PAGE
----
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dispute

[dih-spyoot] /dɪˈspyut/
verb (used without object), disputed, disputing.
1.
to engage in argument or debate.
2.
to argue vehemently; wrangle or quarrel.
verb (used with object), disputed, disputing.
3.
to argue or debate about; discuss.
4.
to argue against; call in question:
to dispute a proposal.
5.
to quarrel or fight about; contest.
6.
to strive against; oppose:
to dispute an advance of troops.
noun
7.
a debate, controversy, or difference of opinion.
8.
a wrangling argument; quarrel.
Origin
1275-1325
1275-1325; Middle English (< Anglo-French, Old French desputer) < Latin disputāre to argue a point, equivalent to dis- dis-1 + putāre to reckon, consider; see putative
Related forms
disputeless, adjective
disputer, noun
predispute, noun, verb, predisputed, predisputing.
redispute, verb, redisputed, redisputing.
undisputed, adjective
undisputedly, adverb
undisputing, adjective
well-disputed, adjective
Can be confused
dispute, refute.
Synonyms
2. bicker, squabble. 8. disputation, altercation, wrangle, bickering, squabble. See argument.
Dictionary.com Unabridged
Based on the Random House Dictionary, © Random House, Inc. 2014.
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Examples from the web for dispute
  • The dispute between these two camps isn't one where people often change their minds at the drop of an argument.
  • Anyone who attempts to argue that there is still significant dispute about the science is mis-characterizing the truth.
  • One theory is a family dispute of some sort: there are reports of an argument before the shooting rampage.
  • The dispute was between two students.
  • The dispute highlights the town's—and state's—predicament.
  • The dispute raises unprecedented questions for distance education.
  • Although the linguistic dispute may appear trivial, the row compacts ancient hatreds and modern resentments into a toxic compound.
  • The present dispute is very different from anything we have seen in the past.
  • Few could dispute his remarks or his credentials.
  • Whether a contract exists in this case is in dispute.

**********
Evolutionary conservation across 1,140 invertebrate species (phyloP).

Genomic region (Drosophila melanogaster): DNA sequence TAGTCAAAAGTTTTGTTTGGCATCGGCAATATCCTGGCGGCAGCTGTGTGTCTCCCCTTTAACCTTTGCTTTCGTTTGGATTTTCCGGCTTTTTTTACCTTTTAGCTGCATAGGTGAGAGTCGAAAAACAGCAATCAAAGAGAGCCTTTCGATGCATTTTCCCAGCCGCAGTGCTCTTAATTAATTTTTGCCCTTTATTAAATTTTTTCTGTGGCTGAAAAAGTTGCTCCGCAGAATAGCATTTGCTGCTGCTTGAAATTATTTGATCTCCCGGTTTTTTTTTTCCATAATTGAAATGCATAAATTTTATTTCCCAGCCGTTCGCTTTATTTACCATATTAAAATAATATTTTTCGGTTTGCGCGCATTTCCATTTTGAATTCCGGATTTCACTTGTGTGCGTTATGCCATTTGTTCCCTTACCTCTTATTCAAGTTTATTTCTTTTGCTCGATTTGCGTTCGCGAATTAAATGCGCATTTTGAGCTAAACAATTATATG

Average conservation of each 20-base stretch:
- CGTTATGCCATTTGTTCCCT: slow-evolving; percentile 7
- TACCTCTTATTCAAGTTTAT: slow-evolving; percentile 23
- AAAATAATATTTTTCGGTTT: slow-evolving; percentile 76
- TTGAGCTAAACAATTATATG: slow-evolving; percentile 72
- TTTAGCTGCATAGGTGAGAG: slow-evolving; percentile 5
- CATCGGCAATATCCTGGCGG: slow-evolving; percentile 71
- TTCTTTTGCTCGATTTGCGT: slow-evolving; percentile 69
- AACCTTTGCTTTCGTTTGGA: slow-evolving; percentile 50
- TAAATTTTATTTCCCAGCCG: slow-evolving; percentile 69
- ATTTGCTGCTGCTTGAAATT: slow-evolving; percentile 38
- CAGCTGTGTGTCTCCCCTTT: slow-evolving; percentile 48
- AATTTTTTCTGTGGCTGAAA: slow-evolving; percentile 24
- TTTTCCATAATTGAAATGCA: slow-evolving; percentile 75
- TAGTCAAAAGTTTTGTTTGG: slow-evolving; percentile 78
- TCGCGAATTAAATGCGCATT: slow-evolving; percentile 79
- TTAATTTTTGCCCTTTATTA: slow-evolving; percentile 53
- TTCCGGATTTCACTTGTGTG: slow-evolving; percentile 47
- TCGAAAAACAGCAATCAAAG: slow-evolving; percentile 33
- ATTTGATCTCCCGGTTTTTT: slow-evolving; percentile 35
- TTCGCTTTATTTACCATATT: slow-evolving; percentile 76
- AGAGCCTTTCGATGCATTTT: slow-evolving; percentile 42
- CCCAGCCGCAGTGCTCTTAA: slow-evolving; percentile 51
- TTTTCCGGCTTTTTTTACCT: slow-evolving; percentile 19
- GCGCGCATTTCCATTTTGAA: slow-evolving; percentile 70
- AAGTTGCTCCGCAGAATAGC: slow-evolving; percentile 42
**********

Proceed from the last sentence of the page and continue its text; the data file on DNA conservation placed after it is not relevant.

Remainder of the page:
British Dictionary definitions for dispute

dispute

verb (dɪˈspjuːt)
1.
to argue, debate, or quarrel about (something)
2.
(transitive; may take a clause as object) to doubt the validity, etc, of
3.
(transitive) to seek to win; contest for
4.
(transitive) to struggle against; resist
noun (dɪˈspjuːt; ˈdɪspjuːt)
5.
an argument or quarrel
Derived Forms
disputer, noun
Word Origin
C13: from Late Latin disputāre to contend verbally, from Latin: to discuss, from dis-1 + putāre to think
Collins English Dictionary - Complete & Unabridged 2012 Digital Edition
© William Collins Sons & Co. Ltd. 1979, 1986 © HarperCollins
Publishers 1998, 2000, 2003, 2005, 2006, 2007, 2009, 2012
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Word Origin and History for dispute
v.

c.1300, from Old French desputer (12c.) "dispute, fight over, contend for, discuss," from Latin disputare "weigh, examine, discuss, argue, explain," from dis- "separately" (see dis-) + putare "to count, consider," originally "to prune" (see pave).

Used in Vulgate in sense of "to argue, contend with words." Related: Disputable; disputed; disputing. The noun is not certainly recorded before 1590s (disputacioun in that sense is from late 14c.).

Online Etymology Dictionary, © 2010 Douglas Harper
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Idioms and Phrases with dispute

dispute

see: in dispute
The American Heritage® Idioms Dictionary
Copyright © 2002, 2001, 1995 by Houghton Mifflin Company. Published by Houghton Mifflin Company.
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